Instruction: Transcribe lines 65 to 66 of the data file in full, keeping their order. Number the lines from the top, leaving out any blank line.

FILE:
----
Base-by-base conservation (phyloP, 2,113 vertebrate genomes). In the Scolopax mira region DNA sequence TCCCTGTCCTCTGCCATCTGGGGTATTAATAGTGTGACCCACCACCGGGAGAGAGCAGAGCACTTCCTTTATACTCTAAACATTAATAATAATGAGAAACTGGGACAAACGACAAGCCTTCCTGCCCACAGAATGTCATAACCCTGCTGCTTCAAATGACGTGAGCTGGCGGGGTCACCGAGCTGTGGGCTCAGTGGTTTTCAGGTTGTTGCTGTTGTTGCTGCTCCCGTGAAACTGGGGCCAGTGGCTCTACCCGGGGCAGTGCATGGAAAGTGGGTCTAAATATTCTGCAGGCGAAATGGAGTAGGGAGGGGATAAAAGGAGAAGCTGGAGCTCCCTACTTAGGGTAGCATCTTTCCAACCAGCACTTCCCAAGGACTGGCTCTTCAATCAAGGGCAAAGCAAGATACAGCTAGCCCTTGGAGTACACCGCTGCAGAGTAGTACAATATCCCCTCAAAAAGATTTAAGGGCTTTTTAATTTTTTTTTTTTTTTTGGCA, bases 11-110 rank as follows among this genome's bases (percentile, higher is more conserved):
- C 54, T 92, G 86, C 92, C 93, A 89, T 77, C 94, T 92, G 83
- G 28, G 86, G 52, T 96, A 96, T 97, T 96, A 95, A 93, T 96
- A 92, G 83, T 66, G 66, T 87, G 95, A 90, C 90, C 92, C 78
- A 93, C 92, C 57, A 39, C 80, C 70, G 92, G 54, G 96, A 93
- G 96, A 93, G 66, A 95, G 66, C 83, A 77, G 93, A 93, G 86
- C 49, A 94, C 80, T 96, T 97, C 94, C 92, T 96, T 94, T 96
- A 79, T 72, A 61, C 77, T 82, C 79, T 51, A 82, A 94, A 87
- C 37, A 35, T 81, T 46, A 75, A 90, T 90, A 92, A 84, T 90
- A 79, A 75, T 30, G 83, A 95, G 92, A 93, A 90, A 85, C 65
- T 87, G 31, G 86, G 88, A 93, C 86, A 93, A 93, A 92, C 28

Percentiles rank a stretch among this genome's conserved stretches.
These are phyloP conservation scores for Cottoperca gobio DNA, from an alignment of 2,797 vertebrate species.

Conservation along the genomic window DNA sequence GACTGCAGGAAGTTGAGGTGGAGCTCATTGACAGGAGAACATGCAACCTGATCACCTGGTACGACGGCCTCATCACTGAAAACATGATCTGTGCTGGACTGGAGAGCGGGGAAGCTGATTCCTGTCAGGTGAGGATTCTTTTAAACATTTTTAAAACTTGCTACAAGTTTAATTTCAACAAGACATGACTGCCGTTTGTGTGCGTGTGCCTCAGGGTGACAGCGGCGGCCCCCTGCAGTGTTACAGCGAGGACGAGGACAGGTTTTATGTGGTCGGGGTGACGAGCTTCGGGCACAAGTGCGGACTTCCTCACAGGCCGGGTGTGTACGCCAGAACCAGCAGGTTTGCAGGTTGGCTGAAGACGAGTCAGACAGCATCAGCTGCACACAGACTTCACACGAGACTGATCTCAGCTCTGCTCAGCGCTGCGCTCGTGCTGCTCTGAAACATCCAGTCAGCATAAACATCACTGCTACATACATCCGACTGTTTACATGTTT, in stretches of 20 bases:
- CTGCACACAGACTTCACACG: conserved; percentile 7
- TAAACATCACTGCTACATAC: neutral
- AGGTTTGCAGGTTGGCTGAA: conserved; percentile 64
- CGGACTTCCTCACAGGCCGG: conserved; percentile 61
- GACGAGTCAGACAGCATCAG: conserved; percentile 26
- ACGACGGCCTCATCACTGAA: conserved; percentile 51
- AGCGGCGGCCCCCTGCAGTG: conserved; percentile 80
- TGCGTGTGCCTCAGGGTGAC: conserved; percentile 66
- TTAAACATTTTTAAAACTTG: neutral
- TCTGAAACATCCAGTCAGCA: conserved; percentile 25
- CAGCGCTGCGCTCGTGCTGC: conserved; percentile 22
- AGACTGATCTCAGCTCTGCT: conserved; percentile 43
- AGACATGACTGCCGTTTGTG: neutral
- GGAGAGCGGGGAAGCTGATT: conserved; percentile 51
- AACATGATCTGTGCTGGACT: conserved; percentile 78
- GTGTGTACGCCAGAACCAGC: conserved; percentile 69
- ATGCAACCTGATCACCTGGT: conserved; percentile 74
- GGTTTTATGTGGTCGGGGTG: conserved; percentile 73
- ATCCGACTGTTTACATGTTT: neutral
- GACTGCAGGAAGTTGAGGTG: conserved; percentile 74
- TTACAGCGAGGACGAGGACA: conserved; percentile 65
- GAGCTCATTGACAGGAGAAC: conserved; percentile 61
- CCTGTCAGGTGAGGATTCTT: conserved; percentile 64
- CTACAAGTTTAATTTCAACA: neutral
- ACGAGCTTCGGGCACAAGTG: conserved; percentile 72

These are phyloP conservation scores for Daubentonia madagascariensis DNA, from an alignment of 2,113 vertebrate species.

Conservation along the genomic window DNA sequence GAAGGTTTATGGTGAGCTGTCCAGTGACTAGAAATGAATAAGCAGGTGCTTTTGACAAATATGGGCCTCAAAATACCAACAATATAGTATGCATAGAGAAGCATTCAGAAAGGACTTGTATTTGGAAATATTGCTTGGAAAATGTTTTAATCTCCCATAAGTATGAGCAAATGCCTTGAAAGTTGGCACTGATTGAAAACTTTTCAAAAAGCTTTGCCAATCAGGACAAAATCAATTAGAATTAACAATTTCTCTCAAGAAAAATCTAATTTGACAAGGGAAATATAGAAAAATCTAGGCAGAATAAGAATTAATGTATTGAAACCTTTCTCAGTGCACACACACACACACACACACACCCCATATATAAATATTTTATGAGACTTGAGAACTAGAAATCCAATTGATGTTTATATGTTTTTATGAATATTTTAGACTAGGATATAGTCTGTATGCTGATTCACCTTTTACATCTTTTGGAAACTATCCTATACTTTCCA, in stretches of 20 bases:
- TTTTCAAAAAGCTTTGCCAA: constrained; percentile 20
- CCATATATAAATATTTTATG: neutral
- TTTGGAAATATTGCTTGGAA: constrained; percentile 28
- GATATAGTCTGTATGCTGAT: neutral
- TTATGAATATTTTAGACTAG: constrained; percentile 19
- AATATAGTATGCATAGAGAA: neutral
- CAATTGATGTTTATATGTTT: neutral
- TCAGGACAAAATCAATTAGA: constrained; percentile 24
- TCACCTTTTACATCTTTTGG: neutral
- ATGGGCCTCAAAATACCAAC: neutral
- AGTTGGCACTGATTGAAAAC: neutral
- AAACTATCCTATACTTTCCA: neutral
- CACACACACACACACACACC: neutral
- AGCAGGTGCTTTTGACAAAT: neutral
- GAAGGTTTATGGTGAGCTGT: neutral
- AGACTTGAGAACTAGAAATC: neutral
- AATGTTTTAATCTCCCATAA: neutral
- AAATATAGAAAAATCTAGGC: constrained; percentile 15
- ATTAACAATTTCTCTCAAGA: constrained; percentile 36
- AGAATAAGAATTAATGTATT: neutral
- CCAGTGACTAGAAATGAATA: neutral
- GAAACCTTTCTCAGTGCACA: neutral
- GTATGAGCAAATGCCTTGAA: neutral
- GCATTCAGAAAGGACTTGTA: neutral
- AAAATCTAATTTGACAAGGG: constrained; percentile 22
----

- GCATTCAGAAAGGACTTGTA: neutral
- AAAATCTAATTTGACAAGGG: constrained; percentile 22